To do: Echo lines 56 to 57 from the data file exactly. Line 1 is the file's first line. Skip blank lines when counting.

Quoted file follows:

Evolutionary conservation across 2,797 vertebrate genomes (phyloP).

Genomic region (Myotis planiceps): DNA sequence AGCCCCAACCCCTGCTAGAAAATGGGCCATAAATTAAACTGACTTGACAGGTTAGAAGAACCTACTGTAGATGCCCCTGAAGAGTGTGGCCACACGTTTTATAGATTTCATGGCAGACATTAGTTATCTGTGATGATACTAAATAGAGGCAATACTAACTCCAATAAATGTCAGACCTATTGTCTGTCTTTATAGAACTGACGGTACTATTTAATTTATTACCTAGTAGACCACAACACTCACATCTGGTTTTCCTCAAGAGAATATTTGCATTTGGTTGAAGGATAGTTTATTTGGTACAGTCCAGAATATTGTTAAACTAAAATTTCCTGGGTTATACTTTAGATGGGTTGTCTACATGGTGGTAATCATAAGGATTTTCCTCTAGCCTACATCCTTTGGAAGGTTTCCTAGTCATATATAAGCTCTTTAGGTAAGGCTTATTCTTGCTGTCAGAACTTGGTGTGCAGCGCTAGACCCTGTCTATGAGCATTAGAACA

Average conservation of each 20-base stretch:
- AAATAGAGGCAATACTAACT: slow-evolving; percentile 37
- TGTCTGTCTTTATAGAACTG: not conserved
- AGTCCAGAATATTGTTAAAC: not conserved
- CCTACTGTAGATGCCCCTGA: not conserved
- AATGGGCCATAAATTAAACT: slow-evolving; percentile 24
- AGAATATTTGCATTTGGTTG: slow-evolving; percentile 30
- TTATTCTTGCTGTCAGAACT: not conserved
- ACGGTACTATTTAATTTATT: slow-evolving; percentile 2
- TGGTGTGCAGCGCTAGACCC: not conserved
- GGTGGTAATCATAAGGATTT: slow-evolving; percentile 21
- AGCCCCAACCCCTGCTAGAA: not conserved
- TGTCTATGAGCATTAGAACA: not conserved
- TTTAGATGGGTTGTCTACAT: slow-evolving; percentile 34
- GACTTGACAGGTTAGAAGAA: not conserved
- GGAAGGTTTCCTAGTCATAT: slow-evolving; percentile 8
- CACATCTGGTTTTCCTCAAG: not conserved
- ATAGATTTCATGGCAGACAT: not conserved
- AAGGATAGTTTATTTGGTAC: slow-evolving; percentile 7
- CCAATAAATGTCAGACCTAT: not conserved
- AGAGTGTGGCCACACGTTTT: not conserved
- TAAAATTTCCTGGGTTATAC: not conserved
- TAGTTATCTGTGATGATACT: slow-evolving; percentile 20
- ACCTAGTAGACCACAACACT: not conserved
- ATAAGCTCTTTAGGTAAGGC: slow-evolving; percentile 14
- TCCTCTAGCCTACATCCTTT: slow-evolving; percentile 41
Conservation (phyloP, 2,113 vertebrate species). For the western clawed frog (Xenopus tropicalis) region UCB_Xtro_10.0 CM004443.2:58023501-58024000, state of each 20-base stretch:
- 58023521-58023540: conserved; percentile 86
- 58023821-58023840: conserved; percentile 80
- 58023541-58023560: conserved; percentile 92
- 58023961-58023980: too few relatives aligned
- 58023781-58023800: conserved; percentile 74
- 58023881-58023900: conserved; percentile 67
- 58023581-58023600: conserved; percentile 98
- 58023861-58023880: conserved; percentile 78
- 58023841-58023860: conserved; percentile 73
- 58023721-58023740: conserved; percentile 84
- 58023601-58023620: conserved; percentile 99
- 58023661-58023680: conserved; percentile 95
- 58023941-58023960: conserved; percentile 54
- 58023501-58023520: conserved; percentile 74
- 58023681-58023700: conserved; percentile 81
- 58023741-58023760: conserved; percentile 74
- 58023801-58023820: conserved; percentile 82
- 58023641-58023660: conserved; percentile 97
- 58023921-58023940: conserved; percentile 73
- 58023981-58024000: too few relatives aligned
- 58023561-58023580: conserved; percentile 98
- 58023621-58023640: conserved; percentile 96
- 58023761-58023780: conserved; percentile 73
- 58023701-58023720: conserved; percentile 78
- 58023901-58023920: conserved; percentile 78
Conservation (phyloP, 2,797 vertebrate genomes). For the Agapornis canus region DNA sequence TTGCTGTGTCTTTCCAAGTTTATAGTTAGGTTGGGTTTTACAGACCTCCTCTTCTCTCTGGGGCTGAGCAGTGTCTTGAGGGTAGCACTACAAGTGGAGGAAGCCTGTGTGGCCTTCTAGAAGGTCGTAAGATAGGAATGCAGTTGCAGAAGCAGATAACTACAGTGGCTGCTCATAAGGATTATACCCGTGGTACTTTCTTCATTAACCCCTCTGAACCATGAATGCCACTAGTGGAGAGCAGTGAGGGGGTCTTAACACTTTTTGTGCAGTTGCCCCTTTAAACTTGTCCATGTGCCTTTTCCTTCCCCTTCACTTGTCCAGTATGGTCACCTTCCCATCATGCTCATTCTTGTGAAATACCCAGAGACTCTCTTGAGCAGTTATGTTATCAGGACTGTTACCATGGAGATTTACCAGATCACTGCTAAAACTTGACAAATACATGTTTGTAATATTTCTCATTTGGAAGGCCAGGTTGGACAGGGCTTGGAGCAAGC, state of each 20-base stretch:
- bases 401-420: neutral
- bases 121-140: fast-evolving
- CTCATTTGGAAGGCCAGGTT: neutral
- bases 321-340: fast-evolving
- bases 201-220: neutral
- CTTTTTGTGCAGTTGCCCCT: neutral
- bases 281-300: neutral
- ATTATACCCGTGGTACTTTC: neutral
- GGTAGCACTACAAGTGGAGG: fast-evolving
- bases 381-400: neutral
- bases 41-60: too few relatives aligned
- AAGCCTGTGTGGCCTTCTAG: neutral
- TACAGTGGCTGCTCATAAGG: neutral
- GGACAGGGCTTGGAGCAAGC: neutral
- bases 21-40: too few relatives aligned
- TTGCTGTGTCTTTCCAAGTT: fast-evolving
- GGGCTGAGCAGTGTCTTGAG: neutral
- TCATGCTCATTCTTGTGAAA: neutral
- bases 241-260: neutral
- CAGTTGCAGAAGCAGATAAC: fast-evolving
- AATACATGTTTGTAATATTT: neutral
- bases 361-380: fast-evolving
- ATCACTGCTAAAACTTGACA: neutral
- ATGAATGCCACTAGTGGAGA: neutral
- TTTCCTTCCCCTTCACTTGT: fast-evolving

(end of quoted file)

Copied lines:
- bases 401-420: neutral
- bases 121-140: fast-evolving